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  4.  » Minnesota Supreme Court hands down an important decision interpreting the “three strikes rule” found in Minnesota’s Open Meeting Law.

Minnesota Supreme Court hands down an important decision interpreting the “three strikes rule” found in Minnesota’s Open Meeting Law.

| Jul 18, 2018 | Firm News, government |

The Open Meeting Law provides that an official can be removed from office after three intentional violations. In Funk v. O’Connor, the Minnesota Supreme Court holds that the “three strikes rule” requires that the three violations must be determined by “separate, serial actions,” with the third action brought following an earlier adjudication finding intentional violations.

This means that public officials will be given notice and an opportunity to avoid future data practices violations before simply being removed from office in those cases where they make mistakes that violate the Open Meeting Law. The case arose out of a political dispute in the City of Victoria wherein a number of plaintiffs represented by the same attorney brought simultaneous actions against public officials for multiple Open Meeting Law violations. Justice McKeig’s opinion is terse, well written, and eminently sensible.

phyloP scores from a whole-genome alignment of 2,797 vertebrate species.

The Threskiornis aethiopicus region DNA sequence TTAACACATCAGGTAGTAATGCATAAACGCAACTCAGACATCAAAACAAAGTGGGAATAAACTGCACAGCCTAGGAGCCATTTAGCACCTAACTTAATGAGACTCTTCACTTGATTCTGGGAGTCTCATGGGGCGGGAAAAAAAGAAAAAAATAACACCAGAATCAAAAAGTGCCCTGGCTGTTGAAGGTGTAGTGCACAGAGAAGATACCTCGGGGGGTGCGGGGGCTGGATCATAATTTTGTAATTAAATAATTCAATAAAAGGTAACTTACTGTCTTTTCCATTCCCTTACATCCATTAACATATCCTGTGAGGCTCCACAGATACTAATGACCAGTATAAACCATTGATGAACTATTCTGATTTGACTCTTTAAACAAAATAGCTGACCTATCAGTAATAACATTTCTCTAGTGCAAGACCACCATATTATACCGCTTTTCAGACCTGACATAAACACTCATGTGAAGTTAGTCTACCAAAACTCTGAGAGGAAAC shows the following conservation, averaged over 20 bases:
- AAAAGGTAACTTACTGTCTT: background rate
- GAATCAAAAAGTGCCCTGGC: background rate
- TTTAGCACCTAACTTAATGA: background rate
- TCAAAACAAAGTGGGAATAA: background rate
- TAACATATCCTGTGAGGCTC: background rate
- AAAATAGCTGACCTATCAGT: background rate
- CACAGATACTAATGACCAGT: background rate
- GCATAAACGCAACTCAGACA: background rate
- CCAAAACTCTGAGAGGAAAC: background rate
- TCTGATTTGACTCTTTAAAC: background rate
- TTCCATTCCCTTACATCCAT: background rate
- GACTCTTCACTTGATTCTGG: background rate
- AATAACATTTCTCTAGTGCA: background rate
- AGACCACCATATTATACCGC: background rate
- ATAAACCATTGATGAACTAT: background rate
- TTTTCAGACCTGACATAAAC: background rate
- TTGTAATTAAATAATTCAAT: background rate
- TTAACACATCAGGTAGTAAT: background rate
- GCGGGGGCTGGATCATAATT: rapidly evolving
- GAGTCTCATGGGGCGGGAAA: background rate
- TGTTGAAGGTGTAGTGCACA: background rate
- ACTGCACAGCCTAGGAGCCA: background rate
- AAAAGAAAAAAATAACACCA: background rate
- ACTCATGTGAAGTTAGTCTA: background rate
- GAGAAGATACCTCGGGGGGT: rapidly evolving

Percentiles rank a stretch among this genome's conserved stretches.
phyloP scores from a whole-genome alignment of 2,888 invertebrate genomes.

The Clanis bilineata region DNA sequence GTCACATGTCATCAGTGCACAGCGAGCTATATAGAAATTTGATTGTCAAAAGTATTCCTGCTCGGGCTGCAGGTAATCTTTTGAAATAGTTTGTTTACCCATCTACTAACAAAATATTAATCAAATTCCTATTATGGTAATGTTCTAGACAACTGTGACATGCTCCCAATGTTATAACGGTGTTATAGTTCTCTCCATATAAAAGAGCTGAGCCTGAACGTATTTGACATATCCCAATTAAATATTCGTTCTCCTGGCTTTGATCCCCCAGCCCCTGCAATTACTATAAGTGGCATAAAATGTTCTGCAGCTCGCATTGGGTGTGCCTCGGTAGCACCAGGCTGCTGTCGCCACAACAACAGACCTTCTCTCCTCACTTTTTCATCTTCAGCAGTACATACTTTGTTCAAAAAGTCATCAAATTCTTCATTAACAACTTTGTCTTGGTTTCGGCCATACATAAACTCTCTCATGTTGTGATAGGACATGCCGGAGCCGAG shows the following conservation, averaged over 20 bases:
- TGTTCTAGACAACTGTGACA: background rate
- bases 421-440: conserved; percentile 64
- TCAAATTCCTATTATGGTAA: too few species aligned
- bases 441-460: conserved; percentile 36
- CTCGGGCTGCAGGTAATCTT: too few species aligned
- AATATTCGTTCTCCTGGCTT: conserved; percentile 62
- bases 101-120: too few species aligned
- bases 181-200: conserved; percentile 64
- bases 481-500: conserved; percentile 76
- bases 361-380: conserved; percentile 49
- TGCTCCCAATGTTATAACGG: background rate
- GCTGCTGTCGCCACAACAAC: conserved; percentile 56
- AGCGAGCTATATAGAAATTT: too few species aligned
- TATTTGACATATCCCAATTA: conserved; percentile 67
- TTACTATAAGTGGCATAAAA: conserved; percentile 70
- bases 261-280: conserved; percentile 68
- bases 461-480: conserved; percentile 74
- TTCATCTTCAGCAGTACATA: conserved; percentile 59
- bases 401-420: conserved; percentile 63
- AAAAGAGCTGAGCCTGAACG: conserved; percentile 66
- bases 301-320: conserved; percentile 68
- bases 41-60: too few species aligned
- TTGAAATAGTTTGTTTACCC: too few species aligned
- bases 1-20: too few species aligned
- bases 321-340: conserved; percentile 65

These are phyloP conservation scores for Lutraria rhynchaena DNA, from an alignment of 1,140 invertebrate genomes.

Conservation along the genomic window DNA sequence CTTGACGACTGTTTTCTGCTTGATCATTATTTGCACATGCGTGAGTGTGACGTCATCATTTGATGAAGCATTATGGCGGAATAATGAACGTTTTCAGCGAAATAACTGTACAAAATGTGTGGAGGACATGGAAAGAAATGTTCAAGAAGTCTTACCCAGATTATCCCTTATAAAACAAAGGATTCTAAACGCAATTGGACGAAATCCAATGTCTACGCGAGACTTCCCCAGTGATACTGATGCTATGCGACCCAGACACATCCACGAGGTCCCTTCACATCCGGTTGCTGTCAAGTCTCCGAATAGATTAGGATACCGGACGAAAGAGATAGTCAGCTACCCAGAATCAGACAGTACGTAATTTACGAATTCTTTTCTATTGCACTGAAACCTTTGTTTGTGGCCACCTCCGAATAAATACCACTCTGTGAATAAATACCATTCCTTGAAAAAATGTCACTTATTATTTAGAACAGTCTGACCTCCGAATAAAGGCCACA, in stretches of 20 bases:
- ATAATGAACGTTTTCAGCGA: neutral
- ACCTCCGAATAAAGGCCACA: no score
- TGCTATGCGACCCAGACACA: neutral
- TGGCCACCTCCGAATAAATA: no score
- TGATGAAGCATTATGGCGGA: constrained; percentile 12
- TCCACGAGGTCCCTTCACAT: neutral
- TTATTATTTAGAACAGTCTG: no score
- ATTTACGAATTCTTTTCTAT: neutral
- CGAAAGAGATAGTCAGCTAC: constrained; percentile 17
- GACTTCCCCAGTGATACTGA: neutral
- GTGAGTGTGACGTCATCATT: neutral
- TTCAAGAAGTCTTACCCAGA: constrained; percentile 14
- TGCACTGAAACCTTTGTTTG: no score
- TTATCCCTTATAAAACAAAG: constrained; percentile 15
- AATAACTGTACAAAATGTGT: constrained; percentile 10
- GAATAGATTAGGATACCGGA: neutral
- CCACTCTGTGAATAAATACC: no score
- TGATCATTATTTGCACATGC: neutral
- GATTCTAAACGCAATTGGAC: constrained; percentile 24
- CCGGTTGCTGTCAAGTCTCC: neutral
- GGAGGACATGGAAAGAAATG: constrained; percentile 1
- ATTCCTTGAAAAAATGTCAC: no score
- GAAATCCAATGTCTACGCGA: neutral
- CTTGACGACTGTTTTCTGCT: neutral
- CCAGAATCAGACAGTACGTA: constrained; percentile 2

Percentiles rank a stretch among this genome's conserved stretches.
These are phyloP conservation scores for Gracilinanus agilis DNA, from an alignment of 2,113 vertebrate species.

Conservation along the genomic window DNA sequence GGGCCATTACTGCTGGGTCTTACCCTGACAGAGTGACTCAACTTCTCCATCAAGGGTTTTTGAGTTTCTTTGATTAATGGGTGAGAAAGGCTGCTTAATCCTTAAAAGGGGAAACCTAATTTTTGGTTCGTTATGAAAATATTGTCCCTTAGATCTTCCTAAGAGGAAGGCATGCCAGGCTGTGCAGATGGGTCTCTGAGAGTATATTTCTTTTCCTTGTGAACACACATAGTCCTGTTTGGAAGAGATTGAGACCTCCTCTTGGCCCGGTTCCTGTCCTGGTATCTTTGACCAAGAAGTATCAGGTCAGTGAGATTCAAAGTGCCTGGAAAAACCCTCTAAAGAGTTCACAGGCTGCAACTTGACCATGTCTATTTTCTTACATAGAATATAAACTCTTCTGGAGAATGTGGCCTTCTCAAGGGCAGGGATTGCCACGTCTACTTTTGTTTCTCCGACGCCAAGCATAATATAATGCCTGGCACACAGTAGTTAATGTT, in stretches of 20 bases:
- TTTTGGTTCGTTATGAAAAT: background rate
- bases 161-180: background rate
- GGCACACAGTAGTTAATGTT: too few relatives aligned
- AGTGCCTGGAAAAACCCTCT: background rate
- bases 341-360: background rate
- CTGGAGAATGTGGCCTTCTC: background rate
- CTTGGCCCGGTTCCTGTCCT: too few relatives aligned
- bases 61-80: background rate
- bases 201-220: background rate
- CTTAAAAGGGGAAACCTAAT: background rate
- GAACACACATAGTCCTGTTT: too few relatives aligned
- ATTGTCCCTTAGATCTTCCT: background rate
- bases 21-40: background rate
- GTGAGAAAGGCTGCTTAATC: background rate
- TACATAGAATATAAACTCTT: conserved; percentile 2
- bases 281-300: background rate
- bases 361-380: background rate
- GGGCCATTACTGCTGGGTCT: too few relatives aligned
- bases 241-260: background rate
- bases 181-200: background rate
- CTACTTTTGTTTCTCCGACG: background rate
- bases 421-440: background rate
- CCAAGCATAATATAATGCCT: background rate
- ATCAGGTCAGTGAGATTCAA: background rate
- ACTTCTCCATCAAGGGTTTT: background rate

Anyone with questions about the decision is encouraged to contact members of the Quinlivan & Hughes Government Law Practice Group, including Ken Bayliss, Dyan Ebert, Cally Kjellberg-Nelson, or Chad Staul.

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